Frost Museum. A Room of One’s Own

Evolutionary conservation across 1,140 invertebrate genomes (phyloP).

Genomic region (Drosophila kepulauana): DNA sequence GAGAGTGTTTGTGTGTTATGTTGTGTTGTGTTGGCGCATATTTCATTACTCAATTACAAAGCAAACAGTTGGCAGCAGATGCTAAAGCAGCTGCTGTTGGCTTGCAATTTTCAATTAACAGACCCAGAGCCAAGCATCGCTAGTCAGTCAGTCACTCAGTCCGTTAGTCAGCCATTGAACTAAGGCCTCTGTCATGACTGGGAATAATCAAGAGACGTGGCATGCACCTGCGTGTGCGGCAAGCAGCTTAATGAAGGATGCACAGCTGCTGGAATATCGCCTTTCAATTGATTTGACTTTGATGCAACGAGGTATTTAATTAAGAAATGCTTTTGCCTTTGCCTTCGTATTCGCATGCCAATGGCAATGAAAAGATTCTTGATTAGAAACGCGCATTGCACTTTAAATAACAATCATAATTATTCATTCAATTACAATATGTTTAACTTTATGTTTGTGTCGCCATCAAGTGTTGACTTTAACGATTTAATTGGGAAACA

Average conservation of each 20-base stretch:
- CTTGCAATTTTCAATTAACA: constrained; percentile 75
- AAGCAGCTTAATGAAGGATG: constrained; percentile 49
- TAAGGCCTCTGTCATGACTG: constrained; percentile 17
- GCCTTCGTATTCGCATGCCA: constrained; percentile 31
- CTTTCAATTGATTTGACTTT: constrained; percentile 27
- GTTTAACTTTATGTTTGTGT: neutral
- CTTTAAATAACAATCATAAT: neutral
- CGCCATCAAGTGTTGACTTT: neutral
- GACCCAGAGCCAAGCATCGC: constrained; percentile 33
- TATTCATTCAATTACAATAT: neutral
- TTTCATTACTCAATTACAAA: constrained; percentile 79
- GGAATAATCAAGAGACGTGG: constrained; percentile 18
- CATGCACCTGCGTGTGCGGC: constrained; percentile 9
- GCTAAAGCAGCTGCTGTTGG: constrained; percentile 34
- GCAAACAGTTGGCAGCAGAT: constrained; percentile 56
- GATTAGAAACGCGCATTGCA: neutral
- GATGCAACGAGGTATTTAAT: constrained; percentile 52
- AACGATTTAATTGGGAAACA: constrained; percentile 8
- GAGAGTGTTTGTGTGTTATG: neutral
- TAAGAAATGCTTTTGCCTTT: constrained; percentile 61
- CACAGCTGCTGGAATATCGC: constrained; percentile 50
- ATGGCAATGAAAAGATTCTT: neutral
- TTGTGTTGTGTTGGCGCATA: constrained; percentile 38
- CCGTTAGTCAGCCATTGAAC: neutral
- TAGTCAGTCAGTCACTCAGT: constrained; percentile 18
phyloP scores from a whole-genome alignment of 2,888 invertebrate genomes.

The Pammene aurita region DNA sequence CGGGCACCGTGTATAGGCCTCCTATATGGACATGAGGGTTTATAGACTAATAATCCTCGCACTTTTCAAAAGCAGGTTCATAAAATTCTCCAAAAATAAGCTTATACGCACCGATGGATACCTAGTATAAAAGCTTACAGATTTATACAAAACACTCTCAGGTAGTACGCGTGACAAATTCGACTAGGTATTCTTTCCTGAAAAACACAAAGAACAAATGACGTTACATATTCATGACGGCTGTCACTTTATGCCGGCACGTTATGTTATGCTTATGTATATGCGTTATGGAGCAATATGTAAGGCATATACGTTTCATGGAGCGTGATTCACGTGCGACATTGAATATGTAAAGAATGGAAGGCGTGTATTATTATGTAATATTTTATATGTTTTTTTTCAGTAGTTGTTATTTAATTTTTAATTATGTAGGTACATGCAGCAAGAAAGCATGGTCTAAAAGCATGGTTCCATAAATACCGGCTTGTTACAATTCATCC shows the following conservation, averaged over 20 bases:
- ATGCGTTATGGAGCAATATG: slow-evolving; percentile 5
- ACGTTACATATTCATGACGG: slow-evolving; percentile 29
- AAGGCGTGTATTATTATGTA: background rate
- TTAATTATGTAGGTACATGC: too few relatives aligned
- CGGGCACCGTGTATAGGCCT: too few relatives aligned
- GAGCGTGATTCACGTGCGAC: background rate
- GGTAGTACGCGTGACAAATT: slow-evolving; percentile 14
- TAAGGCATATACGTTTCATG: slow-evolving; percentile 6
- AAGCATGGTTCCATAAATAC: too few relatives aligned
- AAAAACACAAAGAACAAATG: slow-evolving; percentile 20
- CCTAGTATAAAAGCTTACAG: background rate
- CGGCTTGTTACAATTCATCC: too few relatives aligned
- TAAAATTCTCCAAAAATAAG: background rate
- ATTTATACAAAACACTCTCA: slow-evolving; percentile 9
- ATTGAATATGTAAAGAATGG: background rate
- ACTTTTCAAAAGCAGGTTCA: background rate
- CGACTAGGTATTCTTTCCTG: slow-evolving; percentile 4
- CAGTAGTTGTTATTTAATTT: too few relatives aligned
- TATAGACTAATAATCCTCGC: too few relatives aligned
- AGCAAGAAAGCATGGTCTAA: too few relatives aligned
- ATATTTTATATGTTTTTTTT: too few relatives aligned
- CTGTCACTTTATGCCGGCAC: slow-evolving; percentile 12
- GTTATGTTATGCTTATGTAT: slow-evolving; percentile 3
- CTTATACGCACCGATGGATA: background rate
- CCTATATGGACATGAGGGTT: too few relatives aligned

From Sep 15th through Dec 10th, 2006A Room of One’s Own: Teresita Fernández, María Elena González, Quisqueya Henríquez and María Martínez-Cañas, opened at the Frost Art Museum on September 15th. The exhibition has brought together the installation works of four female artists whose works deal with the notion that have traditionally defined the use of the exhibition space as an art form. One significant element of the exhibition is that each of the artists have their own “room”, their “respective space” where to create their installations. The “space” as a medium is not always treated properly in our local openings and we rarely get to see a good example of a nice installation – there are exceptions of course – but sadly, what predominates in our local openings is the “miss use” of objects and exhibition spaces altogether when exhibiting spatial works. When working with installations, as in any medium, it is necessary a complete understanding of its language. Installations are all about the space that contains the artwork, and that consequently will contain the viewer. The “message” is the space containing the different elements that make the artwork. The curators of A Room of One’s Own, in a clear gesture towards the architecture of the exhibition space – or perhaps with the purpose of integrating it to the structure of the exhibition as a whole -, have acknowledged the importance of the works functioning independently one from the other. So, the Frost Museum is presenting four different exhibitions at the same time, but not really. Another significant element about A Room of One’s Own is that the four artists selected are female artists. The name of the exhibition is inspired on a book by Virginia Wolf where the author addresses the necessary conditions for women to produce art in contemporary society. The exhibition stands out for their direct relationship that establishes between the works of these four women and the “institution” that is hosting their works. Teresita Fernández, María Elena González, Quisqueya Henríquez and María Martínez-Cañas are contemporary women working with one of the most difficult mediums in contemporary art, and yet, they have succeeded in accomplishing international recognition. As Virginia Wolf’s book focuses on space and money as the transcendental factors for women to create art, the Frost Art Museum has made possible for these artists to come together in a show and has provided them with a privileged exhibition space for presenting their work. The museum will also host a panel discussion with the artists on October 11th, 2006. For more information please call: 305.348.2890

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